I was just over a year old when Neil Armstrong landed on the moon and spoke his famous words
“One small step for man. One giant leap for mankind.”
I’ve often wondered if I was sitting right there when it all happened, me in my infantile state, hearing the words of courage, commitment, and completion of our heroic astronaut who changed our lives forever. Everyone learned that day that man could catapult himself through time and space to land and walk in a most unbelievable place–the moon! It was a faith walk unlike any other. It was the true and living meaning of “a leap of faith.”
We may never actually physically go to the moon like Armstrong and other astronauts of our time, but we certainly have an opportunity to go to higher heights and achieve amazing dreams–if we believe. But this requires courage, one of the three components of a faith walk, because when taking a leap of faith, you are certain to be attempting to achieve something others may not think, or even you yourself, that you can do.
1.You must have the courage to dream big.
If you’re going to step out of your comfort zone and feel called to do or be something that seems outside your own power to become, you have to have courage. You have to silence the voice within.
The next think you must have is the commitment to work toward your dream, even when it seems like nothing is happening.
As a fitness professional, I understand this all too well. It’s like the process of a physical transformation whether it be to lose or gain weight, the process is the same. You have to eat right and exercise even when you don’t feel like it and no one is watching. Social media makes it all to easy to post pictures of nutritious meals and high intensity workouts, but if you aren’t consistent, and remain committed, it’s just a farce. To take a leap of faith, you have to do the good you know you ought to do.
2. You must remain committed to your goals, even when the going gets tough because that’s when the tough get going.
The last component you need for your faith walk is completion. Like Armstrong, you have to see a project through to completion. So, if it’s weight loss and your goal was to lose 50lbs, you can’t reach the halfway mark, hit a plateau, and then settle on 25bls being better than no loss at all. Sometimes, you gotta switch it up, but by all means, don’t quit. Don’t stop. Keep going. See your leap of faith through to fruition by finalizing whatever it is you leapt in your belief to achieve and do.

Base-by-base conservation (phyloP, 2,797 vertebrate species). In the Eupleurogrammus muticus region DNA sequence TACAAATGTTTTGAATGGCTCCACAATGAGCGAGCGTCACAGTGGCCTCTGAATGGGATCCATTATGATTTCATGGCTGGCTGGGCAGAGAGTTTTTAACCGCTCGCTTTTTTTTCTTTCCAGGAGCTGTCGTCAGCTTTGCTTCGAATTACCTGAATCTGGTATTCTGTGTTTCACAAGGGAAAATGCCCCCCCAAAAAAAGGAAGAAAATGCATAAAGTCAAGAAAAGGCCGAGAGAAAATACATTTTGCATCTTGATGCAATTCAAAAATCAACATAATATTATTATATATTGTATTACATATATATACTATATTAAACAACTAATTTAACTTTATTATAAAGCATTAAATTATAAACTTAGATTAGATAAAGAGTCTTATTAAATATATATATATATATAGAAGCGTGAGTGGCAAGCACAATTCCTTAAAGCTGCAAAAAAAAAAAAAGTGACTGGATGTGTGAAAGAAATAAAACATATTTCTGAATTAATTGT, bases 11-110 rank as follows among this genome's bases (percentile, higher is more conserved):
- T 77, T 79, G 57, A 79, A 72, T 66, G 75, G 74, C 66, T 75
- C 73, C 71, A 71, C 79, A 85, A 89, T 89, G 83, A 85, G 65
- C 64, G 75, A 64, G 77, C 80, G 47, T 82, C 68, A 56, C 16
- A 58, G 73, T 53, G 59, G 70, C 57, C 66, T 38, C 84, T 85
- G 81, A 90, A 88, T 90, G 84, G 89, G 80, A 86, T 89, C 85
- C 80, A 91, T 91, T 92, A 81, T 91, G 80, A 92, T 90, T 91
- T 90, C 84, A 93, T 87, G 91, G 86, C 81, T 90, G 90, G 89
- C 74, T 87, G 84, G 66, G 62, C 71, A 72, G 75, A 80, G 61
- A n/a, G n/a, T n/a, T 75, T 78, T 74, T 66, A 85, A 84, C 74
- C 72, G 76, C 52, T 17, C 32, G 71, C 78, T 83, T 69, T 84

3. You have to finish what you started. See your goal– your leap of faith–through to its final state. So if it’s writing a book, give yourself a goal to write so many words per day, or chapters per month until it’s done. But whatever it is, don’t just leave it as an idea.
If you can dream it, you can achieve it, if you believe it.
History has shown us that there hidden figures among us with the know-how and expertise to help us reach our goals. Armstrong had them, and we do too. It’s the people around us God has blessed us with who know just what we need to get to where we are going. Fortunately, Mr. Armstrong was not closed-minded to the people of color, or gender of those with talent who were among his team. And neither should we. God didn’t assign only certain races or gender or denomination or those with differing sexual orientation to help us. He can, and does, use any and all to help achieve His will, if we are allowing and open to what He has to give.
I’m so grateful He blessed mankind with a mind to even want to dream. To believe we could go to higher heights. To believe we could walk on the moon.
I pray we have that same courage and conviction to see our dreams idealize in our lives and manifest to things beyond what we ever dreamed imaginable.
I’m sure I must have been in a crib, or playpen, or high chair or somewhere nearby listening attentively when Neil Armstrong landed on the moon. But even if I wasn’t, it still got in my Spirit to dream big, and I thank God for that. Now I gots to get busy living!
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